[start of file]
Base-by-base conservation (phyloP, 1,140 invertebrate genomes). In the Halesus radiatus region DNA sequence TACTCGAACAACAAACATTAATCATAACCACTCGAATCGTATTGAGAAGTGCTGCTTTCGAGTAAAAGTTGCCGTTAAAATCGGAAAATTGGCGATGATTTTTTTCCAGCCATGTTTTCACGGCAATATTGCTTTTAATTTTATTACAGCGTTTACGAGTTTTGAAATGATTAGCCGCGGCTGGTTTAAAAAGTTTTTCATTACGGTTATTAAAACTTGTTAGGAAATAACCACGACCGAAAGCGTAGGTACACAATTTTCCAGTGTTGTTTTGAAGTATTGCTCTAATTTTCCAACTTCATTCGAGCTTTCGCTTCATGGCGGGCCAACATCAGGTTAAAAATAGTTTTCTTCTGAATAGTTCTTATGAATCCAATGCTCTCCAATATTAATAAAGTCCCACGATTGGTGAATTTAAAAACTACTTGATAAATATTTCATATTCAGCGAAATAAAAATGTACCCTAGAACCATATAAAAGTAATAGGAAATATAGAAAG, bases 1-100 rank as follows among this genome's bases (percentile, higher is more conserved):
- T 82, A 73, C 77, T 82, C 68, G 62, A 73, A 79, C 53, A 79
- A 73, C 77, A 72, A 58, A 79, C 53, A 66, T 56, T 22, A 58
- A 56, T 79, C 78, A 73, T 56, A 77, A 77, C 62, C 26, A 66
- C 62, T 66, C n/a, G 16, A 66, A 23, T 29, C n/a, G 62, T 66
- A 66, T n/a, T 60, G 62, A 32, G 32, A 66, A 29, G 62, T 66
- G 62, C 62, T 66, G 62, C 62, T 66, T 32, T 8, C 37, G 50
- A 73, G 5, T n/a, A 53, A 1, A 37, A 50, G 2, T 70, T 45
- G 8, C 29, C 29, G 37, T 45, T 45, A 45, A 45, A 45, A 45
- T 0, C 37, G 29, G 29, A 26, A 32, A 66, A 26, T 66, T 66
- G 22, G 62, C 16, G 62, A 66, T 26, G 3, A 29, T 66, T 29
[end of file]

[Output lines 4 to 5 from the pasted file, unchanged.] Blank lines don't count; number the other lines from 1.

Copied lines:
- A 56, T 79, C 78, A 73, T 56, A 77, A 77, C 62, C 26, A 66
- C 62, T 66, C n/a, G 16, A 66, A 23, T 29, C n/a, G 62, T 66